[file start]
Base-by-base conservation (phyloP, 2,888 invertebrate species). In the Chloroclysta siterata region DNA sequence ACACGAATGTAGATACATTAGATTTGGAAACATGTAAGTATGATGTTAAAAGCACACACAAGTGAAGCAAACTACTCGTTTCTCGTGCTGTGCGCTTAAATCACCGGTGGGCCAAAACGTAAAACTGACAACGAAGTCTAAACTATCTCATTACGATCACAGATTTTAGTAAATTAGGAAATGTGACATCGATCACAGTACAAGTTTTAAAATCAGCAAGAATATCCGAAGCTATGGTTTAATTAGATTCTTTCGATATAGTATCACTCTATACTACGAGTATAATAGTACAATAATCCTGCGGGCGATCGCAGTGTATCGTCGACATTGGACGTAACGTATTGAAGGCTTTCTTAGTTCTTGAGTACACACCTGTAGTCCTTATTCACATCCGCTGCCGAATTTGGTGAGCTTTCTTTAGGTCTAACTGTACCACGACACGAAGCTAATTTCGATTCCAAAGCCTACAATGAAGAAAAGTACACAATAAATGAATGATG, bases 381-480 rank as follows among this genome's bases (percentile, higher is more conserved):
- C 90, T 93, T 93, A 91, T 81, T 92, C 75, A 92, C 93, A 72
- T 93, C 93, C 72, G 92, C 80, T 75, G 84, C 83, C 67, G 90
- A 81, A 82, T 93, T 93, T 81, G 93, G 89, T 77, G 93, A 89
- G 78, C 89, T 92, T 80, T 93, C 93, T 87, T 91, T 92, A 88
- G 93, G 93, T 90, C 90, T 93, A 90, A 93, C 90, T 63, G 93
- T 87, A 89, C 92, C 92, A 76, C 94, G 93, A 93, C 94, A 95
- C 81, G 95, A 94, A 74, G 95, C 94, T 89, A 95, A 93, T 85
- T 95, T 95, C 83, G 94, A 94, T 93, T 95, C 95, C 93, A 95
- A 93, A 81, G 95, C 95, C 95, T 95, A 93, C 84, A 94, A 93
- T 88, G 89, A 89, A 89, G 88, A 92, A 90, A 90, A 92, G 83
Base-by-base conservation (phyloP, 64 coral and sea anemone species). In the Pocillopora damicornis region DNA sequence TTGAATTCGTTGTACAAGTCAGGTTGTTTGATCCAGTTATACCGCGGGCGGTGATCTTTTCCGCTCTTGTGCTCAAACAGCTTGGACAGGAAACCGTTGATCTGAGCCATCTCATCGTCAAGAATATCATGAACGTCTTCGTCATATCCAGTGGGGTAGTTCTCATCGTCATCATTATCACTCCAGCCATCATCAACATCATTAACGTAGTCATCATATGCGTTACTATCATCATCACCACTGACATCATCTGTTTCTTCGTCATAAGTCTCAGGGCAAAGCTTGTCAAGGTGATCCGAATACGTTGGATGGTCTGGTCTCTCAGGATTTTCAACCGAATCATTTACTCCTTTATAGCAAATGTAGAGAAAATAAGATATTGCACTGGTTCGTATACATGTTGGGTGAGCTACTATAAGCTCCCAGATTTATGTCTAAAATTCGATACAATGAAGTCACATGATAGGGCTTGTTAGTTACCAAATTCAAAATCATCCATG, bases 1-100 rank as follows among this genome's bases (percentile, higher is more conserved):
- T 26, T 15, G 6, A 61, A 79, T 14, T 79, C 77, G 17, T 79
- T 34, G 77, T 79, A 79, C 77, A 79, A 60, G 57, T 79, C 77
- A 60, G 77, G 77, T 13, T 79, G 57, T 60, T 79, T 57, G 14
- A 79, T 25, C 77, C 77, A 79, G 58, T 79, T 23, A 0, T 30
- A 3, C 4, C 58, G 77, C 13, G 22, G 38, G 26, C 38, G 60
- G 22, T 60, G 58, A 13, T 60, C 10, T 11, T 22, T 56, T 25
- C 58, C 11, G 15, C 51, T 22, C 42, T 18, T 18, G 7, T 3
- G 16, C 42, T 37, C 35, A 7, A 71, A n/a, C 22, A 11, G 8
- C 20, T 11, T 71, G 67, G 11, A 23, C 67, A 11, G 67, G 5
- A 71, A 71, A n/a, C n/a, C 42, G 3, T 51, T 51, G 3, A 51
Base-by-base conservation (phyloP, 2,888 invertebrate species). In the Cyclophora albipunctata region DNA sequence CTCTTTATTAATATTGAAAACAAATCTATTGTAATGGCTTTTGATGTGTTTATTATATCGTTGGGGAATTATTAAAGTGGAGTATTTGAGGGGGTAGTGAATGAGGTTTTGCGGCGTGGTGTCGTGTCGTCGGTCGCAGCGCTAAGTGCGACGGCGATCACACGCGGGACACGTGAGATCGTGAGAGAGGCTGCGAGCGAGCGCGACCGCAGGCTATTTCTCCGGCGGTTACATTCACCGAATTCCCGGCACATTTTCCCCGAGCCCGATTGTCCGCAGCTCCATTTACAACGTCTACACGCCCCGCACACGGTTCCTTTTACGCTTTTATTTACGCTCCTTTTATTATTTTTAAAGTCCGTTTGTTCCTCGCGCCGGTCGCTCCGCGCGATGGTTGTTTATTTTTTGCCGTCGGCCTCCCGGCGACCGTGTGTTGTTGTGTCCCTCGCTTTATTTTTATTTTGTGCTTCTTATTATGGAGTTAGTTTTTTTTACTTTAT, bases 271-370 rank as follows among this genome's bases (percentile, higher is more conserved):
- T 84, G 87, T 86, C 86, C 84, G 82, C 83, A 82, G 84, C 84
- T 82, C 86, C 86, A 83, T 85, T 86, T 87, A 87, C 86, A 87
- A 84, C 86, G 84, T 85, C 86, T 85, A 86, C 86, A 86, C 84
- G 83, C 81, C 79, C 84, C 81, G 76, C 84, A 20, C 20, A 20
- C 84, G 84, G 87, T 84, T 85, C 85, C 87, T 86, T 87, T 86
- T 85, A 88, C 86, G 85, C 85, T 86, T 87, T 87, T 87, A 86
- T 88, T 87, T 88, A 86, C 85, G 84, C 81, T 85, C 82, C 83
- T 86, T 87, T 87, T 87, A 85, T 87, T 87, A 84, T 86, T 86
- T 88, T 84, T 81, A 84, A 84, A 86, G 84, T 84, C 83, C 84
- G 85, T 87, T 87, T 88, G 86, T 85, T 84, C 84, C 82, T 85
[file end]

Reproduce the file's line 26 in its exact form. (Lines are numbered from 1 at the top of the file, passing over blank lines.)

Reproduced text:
- A 84, C 86, G 84, T 85, C 86, T 85, A 86, C 86, A 86, C 84